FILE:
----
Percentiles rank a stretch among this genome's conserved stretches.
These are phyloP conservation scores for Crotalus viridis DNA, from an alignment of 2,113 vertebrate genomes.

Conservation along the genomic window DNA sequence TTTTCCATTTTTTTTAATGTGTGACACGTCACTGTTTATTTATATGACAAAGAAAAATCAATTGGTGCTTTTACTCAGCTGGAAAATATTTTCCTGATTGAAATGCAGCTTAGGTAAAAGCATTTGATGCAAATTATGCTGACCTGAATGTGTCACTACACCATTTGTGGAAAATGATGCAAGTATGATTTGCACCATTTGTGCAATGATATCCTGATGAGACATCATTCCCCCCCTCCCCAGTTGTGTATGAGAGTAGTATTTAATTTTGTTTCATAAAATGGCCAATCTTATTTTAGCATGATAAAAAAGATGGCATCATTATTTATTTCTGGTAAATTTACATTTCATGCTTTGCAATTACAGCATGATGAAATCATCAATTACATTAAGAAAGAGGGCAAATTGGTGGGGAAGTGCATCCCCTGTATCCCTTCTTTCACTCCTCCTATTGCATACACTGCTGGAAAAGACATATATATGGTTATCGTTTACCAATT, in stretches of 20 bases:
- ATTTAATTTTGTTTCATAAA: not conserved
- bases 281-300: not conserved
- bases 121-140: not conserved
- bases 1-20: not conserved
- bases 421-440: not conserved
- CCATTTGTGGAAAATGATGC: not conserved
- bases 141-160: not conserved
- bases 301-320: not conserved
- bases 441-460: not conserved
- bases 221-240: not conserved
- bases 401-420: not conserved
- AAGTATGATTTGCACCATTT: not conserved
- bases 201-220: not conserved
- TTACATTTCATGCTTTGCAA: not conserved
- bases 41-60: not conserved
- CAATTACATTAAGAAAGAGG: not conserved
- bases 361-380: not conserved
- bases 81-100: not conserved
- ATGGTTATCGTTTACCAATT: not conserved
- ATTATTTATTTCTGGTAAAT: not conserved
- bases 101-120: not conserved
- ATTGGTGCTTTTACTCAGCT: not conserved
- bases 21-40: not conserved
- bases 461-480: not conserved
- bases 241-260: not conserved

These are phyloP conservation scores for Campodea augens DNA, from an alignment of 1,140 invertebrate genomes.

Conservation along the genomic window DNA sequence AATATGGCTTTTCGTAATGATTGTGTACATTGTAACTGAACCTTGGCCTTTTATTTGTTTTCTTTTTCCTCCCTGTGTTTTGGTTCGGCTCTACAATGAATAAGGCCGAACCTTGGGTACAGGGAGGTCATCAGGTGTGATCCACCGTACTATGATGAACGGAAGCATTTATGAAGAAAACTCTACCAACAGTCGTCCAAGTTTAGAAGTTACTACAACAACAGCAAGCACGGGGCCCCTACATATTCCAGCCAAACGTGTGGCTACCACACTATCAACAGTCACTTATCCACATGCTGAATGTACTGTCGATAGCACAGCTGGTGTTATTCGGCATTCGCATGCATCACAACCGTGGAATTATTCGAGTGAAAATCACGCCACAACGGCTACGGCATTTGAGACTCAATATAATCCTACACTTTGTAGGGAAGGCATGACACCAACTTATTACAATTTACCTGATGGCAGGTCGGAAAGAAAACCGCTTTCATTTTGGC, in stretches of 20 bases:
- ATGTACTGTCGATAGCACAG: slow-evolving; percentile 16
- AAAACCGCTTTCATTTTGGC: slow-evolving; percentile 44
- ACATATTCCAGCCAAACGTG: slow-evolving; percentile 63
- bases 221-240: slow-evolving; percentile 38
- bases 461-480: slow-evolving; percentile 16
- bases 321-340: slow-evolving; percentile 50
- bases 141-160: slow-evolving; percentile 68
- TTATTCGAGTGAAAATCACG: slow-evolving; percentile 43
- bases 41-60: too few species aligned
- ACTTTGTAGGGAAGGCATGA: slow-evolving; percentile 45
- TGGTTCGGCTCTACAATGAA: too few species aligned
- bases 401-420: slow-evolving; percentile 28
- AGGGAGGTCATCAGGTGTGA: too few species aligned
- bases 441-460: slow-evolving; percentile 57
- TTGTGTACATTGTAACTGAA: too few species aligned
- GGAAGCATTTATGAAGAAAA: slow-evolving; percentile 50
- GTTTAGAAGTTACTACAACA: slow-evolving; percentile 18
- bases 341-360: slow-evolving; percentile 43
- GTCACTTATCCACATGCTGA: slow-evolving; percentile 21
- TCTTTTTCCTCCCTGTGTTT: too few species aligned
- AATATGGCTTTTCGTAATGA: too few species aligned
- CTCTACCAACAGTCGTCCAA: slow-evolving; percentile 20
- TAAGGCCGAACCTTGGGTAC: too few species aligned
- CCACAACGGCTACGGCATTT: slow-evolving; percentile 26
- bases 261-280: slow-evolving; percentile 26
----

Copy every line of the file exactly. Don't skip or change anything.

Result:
Percentiles rank a stretch among this genome's conserved stretches.
These are phyloP conservation scores for Crotalus viridis DNA, from an alignment of 2,113 vertebrate genomes.

Conservation along the genomic window DNA sequence TTTTCCATTTTTTTTAATGTGTGACACGTCACTGTTTATTTATATGACAAAGAAAAATCAATTGGTGCTTTTACTCAGCTGGAAAATATTTTCCTGATTGAAATGCAGCTTAGGTAAAAGCATTTGATGCAAATTATGCTGACCTGAATGTGTCACTACACCATTTGTGGAAAATGATGCAAGTATGATTTGCACCATTTGTGCAATGATATCCTGATGAGACATCATTCCCCCCCTCCCCAGTTGTGTATGAGAGTAGTATTTAATTTTGTTTCATAAAATGGCCAATCTTATTTTAGCATGATAAAAAAGATGGCATCATTATTTATTTCTGGTAAATTTACATTTCATGCTTTGCAATTACAGCATGATGAAATCATCAATTACATTAAGAAAGAGGGCAAATTGGTGGGGAAGTGCATCCCCTGTATCCCTTCTTTCACTCCTCCTATTGCATACACTGCTGGAAAAGACATATATATGGTTATCGTTTACCAATT, in stretches of 20 bases:
- ATTTAATTTTGTTTCATAAA: not conserved
- bases 281-300: not conserved
- bases 121-140: not conserved
- bases 1-20: not conserved
- bases 421-440: not conserved
- CCATTTGTGGAAAATGATGC: not conserved
- bases 141-160: not conserved
- bases 301-320: not conserved
- bases 441-460: not conserved
- bases 221-240: not conserved
- bases 401-420: not conserved
- AAGTATGATTTGCACCATTT: not conserved
- bases 201-220: not conserved
- TTACATTTCATGCTTTGCAA: not conserved
- bases 41-60: not conserved
- CAATTACATTAAGAAAGAGG: not conserved
- bases 361-380: not conserved
- bases 81-100: not conserved
- ATGGTTATCGTTTACCAATT: not conserved
- ATTATTTATTTCTGGTAAAT: not conserved
- bases 101-120: not conserved
- ATTGGTGCTTTTACTCAGCT: not conserved
- bases 21-40: not conserved
- bases 461-480: not conserved
- bases 241-260: not conserved

These are phyloP conservation scores for Campodea augens DNA, from an alignment of 1,140 invertebrate genomes.

Conservation along the genomic window DNA sequence AATATGGCTTTTCGTAATGATTGTGTACATTGTAACTGAACCTTGGCCTTTTATTTGTTTTCTTTTTCCTCCCTGTGTTTTGGTTCGGCTCTACAATGAATAAGGCCGAACCTTGGGTACAGGGAGGTCATCAGGTGTGATCCACCGTACTATGATGAACGGAAGCATTTATGAAGAAAACTCTACCAACAGTCGTCCAAGTTTAGAAGTTACTACAACAACAGCAAGCACGGGGCCCCTACATATTCCAGCCAAACGTGTGGCTACCACACTATCAACAGTCACTTATCCACATGCTGAATGTACTGTCGATAGCACAGCTGGTGTTATTCGGCATTCGCATGCATCACAACCGTGGAATTATTCGAGTGAAAATCACGCCACAACGGCTACGGCATTTGAGACTCAATATAATCCTACACTTTGTAGGGAAGGCATGACACCAACTTATTACAATTTACCTGATGGCAGGTCGGAAAGAAAACCGCTTTCATTTTGGC, in stretches of 20 bases:
- ATGTACTGTCGATAGCACAG: slow-evolving; percentile 16
- AAAACCGCTTTCATTTTGGC: slow-evolving; percentile 44
- ACATATTCCAGCCAAACGTG: slow-evolving; percentile 63
- bases 221-240: slow-evolving; percentile 38
- bases 461-480: slow-evolving; percentile 16
- bases 321-340: slow-evolving; percentile 50
- bases 141-160: slow-evolving; percentile 68
- TTATTCGAGTGAAAATCACG: slow-evolving; percentile 43
- bases 41-60: too few species aligned
- ACTTTGTAGGGAAGGCATGA: slow-evolving; percentile 45
- TGGTTCGGCTCTACAATGAA: too few species aligned
- bases 401-420: slow-evolving; percentile 28
- AGGGAGGTCATCAGGTGTGA: too few species aligned
- bases 441-460: slow-evolving; percentile 57
- TTGTGTACATTGTAACTGAA: too few species aligned
- GGAAGCATTTATGAAGAAAA: slow-evolving; percentile 50
- GTTTAGAAGTTACTACAACA: slow-evolving; percentile 18
- bases 341-360: slow-evolving; percentile 43
- GTCACTTATCCACATGCTGA: slow-evolving; percentile 21
- TCTTTTTCCTCCCTGTGTTT: too few species aligned
- AATATGGCTTTTCGTAATGA: too few species aligned
- CTCTACCAACAGTCGTCCAA: slow-evolving; percentile 20
- TAAGGCCGAACCTTGGGTAC: too few species aligned
- CCACAACGGCTACGGCATTT: slow-evolving; percentile 26
- bases 261-280: slow-evolving; percentile 26